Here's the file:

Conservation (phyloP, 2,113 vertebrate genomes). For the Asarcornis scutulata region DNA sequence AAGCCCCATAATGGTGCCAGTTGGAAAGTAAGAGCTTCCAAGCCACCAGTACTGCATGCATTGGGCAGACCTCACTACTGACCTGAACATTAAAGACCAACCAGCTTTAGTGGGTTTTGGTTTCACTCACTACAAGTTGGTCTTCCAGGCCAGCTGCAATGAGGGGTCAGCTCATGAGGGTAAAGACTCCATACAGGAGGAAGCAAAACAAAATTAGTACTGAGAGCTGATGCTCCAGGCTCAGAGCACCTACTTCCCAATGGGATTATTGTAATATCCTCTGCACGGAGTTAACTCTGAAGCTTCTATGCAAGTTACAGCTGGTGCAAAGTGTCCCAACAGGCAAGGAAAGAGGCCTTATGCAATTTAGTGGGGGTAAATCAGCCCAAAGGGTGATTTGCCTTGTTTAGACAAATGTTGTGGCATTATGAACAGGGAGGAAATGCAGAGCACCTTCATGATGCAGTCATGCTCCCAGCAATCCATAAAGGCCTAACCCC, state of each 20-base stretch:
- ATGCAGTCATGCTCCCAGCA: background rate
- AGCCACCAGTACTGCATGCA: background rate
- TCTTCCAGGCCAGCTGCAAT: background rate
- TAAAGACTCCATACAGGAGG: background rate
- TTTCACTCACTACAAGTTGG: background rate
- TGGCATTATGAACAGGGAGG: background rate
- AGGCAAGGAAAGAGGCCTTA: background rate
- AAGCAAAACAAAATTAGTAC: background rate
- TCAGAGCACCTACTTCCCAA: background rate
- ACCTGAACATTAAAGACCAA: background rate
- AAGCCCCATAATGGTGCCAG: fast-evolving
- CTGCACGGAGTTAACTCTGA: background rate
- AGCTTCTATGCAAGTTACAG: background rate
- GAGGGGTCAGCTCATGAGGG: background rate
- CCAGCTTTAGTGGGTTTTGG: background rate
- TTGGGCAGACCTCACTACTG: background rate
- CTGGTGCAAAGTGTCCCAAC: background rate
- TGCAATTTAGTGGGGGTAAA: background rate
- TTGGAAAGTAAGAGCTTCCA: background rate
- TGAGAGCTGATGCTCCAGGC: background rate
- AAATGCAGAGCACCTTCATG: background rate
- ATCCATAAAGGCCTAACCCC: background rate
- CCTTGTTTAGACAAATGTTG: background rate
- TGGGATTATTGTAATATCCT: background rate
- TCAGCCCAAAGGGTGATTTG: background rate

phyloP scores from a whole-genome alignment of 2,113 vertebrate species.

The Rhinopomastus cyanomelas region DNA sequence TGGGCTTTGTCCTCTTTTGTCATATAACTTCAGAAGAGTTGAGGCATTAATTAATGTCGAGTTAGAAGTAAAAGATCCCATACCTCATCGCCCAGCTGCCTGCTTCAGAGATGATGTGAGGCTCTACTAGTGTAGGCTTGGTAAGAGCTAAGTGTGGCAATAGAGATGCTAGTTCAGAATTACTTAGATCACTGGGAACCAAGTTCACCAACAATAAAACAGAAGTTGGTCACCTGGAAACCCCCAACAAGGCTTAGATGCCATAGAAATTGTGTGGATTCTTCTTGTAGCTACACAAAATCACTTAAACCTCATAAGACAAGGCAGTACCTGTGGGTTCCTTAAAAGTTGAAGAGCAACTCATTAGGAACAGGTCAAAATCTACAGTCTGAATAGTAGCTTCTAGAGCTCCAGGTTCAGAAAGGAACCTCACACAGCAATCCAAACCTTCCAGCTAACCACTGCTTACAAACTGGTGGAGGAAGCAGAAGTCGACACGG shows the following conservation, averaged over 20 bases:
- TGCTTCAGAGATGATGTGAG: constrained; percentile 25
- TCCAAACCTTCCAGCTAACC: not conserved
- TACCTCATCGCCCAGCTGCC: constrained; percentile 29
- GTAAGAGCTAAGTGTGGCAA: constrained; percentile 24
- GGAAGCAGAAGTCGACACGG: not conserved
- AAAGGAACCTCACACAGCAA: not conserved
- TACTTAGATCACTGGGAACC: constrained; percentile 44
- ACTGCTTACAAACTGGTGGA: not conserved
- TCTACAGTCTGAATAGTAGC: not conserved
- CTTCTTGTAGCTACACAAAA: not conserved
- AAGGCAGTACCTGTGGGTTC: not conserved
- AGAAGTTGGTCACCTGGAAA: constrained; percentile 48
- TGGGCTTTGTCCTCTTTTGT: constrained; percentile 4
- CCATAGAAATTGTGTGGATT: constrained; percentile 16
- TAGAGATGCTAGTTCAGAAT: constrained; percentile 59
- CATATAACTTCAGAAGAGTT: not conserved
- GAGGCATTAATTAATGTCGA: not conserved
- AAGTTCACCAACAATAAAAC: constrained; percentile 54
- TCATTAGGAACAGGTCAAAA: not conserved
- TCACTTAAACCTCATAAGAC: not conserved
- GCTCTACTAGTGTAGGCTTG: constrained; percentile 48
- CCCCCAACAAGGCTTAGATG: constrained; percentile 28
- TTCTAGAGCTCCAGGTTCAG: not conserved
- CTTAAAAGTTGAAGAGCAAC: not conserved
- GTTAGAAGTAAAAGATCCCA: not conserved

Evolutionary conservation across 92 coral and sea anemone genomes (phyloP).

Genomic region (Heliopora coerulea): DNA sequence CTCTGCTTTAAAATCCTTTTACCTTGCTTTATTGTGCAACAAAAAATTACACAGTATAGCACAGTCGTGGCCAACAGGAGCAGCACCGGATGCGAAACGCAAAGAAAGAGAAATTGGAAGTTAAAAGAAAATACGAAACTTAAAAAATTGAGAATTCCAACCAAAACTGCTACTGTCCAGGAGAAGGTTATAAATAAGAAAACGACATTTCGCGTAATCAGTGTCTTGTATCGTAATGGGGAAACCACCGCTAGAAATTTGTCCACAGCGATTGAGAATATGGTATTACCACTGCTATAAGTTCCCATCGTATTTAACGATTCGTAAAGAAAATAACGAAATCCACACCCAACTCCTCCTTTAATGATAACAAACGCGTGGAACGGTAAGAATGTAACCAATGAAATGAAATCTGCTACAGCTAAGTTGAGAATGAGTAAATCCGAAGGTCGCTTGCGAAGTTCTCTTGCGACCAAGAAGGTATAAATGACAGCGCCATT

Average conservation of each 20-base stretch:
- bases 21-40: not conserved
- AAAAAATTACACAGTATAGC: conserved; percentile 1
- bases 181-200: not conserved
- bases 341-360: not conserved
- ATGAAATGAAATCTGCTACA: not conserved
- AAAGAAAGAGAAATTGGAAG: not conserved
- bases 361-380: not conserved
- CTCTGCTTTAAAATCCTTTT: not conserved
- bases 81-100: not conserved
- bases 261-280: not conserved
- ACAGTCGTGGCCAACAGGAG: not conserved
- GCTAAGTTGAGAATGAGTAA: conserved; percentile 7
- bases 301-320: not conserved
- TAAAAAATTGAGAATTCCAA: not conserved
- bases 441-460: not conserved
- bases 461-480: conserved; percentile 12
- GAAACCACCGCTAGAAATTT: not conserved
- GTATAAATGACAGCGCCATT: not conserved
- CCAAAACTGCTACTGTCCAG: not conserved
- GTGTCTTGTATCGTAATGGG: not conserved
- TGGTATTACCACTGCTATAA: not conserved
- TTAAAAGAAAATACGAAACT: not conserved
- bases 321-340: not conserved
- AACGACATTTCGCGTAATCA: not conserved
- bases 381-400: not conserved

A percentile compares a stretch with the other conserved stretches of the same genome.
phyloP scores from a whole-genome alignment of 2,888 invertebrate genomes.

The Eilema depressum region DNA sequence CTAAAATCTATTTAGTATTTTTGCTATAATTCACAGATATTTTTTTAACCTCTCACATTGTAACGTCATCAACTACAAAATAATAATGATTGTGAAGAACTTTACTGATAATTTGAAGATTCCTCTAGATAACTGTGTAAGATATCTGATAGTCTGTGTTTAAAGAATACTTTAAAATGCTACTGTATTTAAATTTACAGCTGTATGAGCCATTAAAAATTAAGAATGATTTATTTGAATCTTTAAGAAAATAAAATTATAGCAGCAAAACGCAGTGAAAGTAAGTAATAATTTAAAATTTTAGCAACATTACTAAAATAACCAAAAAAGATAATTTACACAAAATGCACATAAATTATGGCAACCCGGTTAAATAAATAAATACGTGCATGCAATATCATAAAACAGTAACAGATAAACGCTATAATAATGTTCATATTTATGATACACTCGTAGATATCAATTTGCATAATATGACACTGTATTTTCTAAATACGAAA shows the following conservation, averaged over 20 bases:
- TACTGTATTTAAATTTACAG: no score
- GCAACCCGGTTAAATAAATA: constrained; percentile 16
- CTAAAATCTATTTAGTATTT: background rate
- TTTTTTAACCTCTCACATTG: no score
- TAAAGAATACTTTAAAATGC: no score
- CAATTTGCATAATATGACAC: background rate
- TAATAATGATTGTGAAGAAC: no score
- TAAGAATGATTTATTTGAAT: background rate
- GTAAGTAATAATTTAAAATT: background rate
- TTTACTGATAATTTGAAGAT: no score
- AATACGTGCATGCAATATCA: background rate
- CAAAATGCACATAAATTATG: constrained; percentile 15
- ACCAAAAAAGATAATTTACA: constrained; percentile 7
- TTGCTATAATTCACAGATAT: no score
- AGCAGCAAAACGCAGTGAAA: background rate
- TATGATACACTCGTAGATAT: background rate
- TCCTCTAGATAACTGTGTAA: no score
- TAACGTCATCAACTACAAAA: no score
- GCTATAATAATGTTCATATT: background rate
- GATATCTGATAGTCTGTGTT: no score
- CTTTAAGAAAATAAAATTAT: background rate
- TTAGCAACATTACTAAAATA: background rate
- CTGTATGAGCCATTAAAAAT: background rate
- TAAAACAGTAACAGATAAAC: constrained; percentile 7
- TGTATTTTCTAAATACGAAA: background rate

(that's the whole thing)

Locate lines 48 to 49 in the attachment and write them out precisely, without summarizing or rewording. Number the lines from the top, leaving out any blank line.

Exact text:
- TCACTTAAACCTCATAAGAC: not conserved
- GCTCTACTAGTGTAGGCTTG: constrained; percentile 48